the times. So, if YOU have that already, it might be helpful to provide
a link to it. If you have the source code for the timer, that would be
even better.

The goal in any written content, involves:

(1) Make it easy to read and understand.
(2) Make it enjoyable.
(3) Provide as much as you can to try to get some proper feedback.

I found the reading enjoyable, and I felt like I could almost understand
everything. I just didn't know where the source code was to test things
and I spent too much time clicking upon links trying to find it.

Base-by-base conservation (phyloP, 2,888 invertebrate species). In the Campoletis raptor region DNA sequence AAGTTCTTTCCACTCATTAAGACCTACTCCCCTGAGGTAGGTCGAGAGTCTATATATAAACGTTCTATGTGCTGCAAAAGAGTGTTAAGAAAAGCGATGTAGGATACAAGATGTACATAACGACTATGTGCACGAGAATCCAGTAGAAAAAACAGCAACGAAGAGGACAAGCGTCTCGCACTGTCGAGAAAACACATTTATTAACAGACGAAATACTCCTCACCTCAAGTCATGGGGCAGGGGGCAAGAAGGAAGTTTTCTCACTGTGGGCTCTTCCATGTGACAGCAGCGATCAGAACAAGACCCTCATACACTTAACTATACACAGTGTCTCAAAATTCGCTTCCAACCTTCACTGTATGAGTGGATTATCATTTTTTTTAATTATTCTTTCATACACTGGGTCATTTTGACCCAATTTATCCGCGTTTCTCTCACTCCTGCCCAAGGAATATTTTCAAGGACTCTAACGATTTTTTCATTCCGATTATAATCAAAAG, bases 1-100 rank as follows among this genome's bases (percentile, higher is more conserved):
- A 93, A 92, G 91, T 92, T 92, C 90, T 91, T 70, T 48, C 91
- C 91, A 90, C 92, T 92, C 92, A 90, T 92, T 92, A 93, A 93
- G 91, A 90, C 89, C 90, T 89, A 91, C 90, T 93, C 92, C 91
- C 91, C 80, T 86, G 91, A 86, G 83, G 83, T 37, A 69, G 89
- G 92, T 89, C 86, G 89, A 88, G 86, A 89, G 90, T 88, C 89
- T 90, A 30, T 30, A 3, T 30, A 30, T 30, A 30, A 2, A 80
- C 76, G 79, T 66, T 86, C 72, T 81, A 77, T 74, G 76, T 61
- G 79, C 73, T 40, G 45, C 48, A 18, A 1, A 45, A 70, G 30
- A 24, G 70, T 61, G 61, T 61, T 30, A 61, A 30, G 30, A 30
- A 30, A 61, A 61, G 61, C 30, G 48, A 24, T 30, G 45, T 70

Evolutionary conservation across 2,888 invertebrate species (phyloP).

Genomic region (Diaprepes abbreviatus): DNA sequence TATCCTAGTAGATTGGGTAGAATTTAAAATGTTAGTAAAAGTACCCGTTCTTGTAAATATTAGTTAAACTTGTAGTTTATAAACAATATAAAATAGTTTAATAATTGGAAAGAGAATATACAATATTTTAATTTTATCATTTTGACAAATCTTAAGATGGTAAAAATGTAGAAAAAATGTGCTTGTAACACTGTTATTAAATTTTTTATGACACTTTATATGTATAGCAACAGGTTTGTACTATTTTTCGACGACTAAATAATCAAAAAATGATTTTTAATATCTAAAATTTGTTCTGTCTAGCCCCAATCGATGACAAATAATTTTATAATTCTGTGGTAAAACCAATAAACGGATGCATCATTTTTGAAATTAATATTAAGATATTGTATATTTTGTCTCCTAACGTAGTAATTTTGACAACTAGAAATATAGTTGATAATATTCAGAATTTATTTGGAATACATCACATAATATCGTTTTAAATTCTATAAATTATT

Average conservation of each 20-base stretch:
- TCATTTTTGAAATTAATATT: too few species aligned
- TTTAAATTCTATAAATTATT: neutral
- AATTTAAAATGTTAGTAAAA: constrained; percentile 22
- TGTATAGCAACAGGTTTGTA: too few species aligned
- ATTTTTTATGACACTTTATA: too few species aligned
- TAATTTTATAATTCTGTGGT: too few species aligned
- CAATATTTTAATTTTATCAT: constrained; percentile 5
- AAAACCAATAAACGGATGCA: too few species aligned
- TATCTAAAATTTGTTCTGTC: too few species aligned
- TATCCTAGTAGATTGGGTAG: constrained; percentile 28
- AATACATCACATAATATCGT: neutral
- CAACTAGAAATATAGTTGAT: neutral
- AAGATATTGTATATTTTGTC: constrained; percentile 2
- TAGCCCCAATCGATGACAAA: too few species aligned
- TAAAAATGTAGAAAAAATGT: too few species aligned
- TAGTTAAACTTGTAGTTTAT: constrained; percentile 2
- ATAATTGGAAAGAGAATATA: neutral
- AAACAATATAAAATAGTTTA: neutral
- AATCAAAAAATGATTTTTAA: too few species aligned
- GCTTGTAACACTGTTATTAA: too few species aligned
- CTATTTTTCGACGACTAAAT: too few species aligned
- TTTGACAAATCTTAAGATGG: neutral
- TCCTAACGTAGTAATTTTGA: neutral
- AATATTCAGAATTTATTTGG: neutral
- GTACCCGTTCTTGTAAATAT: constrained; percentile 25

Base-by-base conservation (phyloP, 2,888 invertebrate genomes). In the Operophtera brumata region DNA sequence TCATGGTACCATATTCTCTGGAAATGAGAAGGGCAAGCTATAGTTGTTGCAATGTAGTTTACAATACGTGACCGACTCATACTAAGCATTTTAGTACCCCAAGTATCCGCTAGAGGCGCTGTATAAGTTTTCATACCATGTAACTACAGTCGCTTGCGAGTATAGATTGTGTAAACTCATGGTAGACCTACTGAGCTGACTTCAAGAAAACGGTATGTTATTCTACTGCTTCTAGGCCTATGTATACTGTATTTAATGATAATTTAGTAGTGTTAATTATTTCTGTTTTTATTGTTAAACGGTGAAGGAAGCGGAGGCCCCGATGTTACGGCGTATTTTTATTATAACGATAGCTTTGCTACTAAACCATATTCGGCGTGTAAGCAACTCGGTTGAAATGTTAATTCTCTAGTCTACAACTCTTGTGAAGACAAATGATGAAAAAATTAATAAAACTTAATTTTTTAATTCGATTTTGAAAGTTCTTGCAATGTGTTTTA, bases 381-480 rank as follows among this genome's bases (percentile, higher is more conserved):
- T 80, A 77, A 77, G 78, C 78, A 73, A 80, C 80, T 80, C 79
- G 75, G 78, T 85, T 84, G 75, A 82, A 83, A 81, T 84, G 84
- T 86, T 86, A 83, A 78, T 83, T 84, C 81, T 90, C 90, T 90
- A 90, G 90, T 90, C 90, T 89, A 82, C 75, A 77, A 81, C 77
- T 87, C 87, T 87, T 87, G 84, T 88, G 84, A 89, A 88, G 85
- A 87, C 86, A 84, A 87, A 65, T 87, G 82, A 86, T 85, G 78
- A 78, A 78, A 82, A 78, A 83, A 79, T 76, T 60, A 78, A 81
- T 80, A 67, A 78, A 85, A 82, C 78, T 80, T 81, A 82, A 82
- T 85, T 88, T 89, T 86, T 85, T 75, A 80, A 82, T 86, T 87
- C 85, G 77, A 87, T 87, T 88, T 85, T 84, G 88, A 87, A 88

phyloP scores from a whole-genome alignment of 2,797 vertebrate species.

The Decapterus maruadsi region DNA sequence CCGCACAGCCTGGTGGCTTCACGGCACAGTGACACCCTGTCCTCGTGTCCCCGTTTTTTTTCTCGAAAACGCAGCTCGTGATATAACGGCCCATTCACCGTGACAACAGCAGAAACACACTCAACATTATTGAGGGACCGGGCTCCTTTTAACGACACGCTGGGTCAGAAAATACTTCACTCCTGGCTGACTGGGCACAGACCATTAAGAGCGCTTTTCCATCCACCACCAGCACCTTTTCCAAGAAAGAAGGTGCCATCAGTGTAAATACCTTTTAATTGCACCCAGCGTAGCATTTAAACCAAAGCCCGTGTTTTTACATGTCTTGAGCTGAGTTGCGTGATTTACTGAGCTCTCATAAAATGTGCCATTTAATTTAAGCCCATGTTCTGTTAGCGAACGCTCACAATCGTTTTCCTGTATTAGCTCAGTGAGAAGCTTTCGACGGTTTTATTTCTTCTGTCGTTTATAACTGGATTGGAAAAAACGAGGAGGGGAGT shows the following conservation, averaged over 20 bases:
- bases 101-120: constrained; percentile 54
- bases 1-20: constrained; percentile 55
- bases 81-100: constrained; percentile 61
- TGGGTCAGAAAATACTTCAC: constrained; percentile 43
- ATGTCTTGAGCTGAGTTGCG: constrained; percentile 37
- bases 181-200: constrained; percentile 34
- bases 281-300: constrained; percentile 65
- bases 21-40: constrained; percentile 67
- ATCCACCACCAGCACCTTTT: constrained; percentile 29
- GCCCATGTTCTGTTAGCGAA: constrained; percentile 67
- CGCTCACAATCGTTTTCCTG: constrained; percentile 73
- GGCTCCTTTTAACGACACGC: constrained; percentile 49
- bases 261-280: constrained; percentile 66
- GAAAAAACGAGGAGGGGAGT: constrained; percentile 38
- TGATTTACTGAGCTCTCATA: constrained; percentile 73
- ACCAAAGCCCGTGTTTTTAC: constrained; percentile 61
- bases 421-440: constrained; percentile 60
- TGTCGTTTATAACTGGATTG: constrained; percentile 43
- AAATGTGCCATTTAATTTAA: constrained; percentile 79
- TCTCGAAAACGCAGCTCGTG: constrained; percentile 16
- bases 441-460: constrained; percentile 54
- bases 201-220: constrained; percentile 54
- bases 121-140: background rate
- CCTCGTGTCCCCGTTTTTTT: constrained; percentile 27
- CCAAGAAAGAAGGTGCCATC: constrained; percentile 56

The page needs to identify that source code more appropriately. I'm
thinking something along the lines of...

<ol>
<li><a href="#link_to_innerhtml_page">Test the innerhtml page here</a>.</li>
<li><a href="#link_to_dom_page">Test the DOM page here</a>.</li>
</ol>

Then you need to provides something along the lines of...

<p>To test the times and get your own times, please use the
<a href="#link_to_timer">timer</a>, here. To compile this small
application, you will need a proper <a href="#link_to_compiler>
compiler</a>.</p>

Those are just some quick things I threw together on the spur of
the moment. They could be reworded a little better, but that
conveys some concepts that'll help out.

More detail is needed. Assume the people you want to deliver
your concepts to need as much help as you can provide and
that they like simple details. I think you explained it succinctly,
and it ends up as very easy to read, very pleasurable to read,